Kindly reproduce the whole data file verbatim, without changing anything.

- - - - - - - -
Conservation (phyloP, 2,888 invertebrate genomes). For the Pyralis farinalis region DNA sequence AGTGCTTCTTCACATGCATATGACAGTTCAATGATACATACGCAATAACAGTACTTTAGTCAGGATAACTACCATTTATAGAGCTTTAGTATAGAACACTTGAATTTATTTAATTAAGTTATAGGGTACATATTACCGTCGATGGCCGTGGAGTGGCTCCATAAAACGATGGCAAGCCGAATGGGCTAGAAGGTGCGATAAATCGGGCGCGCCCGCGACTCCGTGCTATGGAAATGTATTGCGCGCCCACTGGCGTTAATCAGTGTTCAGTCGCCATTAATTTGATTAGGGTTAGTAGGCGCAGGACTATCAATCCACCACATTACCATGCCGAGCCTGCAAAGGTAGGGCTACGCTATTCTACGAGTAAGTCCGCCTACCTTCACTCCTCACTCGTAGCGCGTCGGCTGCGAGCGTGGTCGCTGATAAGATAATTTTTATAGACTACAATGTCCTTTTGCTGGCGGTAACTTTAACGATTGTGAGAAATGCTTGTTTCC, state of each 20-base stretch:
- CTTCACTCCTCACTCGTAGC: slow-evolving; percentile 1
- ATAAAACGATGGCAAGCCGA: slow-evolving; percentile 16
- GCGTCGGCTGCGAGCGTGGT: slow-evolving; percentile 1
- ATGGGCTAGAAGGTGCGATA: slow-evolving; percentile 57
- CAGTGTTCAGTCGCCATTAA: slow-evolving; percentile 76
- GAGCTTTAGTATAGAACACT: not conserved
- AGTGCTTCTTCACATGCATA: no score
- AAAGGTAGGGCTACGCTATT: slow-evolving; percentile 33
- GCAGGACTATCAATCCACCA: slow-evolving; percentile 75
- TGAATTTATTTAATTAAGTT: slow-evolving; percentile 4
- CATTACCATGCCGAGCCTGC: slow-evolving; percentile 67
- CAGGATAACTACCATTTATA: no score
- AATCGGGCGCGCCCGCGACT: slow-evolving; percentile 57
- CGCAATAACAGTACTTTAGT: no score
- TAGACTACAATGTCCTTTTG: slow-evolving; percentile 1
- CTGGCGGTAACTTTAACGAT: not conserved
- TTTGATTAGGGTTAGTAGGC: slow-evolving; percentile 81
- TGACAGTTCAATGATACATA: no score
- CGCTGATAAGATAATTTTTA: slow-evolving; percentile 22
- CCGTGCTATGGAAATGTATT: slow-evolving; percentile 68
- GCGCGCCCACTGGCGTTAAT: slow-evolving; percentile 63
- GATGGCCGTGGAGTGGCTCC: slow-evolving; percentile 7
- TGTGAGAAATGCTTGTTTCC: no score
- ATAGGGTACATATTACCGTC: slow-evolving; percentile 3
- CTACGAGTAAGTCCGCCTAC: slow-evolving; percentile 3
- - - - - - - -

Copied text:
Conservation (phyloP, 2,888 invertebrate genomes). For the Pyralis farinalis region DNA sequence AGTGCTTCTTCACATGCATATGACAGTTCAATGATACATACGCAATAACAGTACTTTAGTCAGGATAACTACCATTTATAGAGCTTTAGTATAGAACACTTGAATTTATTTAATTAAGTTATAGGGTACATATTACCGTCGATGGCCGTGGAGTGGCTCCATAAAACGATGGCAAGCCGAATGGGCTAGAAGGTGCGATAAATCGGGCGCGCCCGCGACTCCGTGCTATGGAAATGTATTGCGCGCCCACTGGCGTTAATCAGTGTTCAGTCGCCATTAATTTGATTAGGGTTAGTAGGCGCAGGACTATCAATCCACCACATTACCATGCCGAGCCTGCAAAGGTAGGGCTACGCTATTCTACGAGTAAGTCCGCCTACCTTCACTCCTCACTCGTAGCGCGTCGGCTGCGAGCGTGGTCGCTGATAAGATAATTTTTATAGACTACAATGTCCTTTTGCTGGCGGTAACTTTAACGATTGTGAGAAATGCTTGTTTCC, state of each 20-base stretch:
- CTTCACTCCTCACTCGTAGC: slow-evolving; percentile 1
- ATAAAACGATGGCAAGCCGA: slow-evolving; percentile 16
- GCGTCGGCTGCGAGCGTGGT: slow-evolving; percentile 1
- ATGGGCTAGAAGGTGCGATA: slow-evolving; percentile 57
- CAGTGTTCAGTCGCCATTAA: slow-evolving; percentile 76
- GAGCTTTAGTATAGAACACT: not conserved
- AGTGCTTCTTCACATGCATA: no score
- AAAGGTAGGGCTACGCTATT: slow-evolving; percentile 33
- GCAGGACTATCAATCCACCA: slow-evolving; percentile 75
- TGAATTTATTTAATTAAGTT: slow-evolving; percentile 4
- CATTACCATGCCGAGCCTGC: slow-evolving; percentile 67
- CAGGATAACTACCATTTATA: no score
- AATCGGGCGCGCCCGCGACT: slow-evolving; percentile 57
- CGCAATAACAGTACTTTAGT: no score
- TAGACTACAATGTCCTTTTG: slow-evolving; percentile 1
- CTGGCGGTAACTTTAACGAT: not conserved
- TTTGATTAGGGTTAGTAGGC: slow-evolving; percentile 81
- TGACAGTTCAATGATACATA: no score
- CGCTGATAAGATAATTTTTA: slow-evolving; percentile 22
- CCGTGCTATGGAAATGTATT: slow-evolving; percentile 68
- GCGCGCCCACTGGCGTTAAT: slow-evolving; percentile 63
- GATGGCCGTGGAGTGGCTCC: slow-evolving; percentile 7
- TGTGAGAAATGCTTGTTTCC: no score
- ATAGGGTACATATTACCGTC: slow-evolving; percentile 3
- CTACGAGTAAGTCCGCCTAC: slow-evolving; percentile 3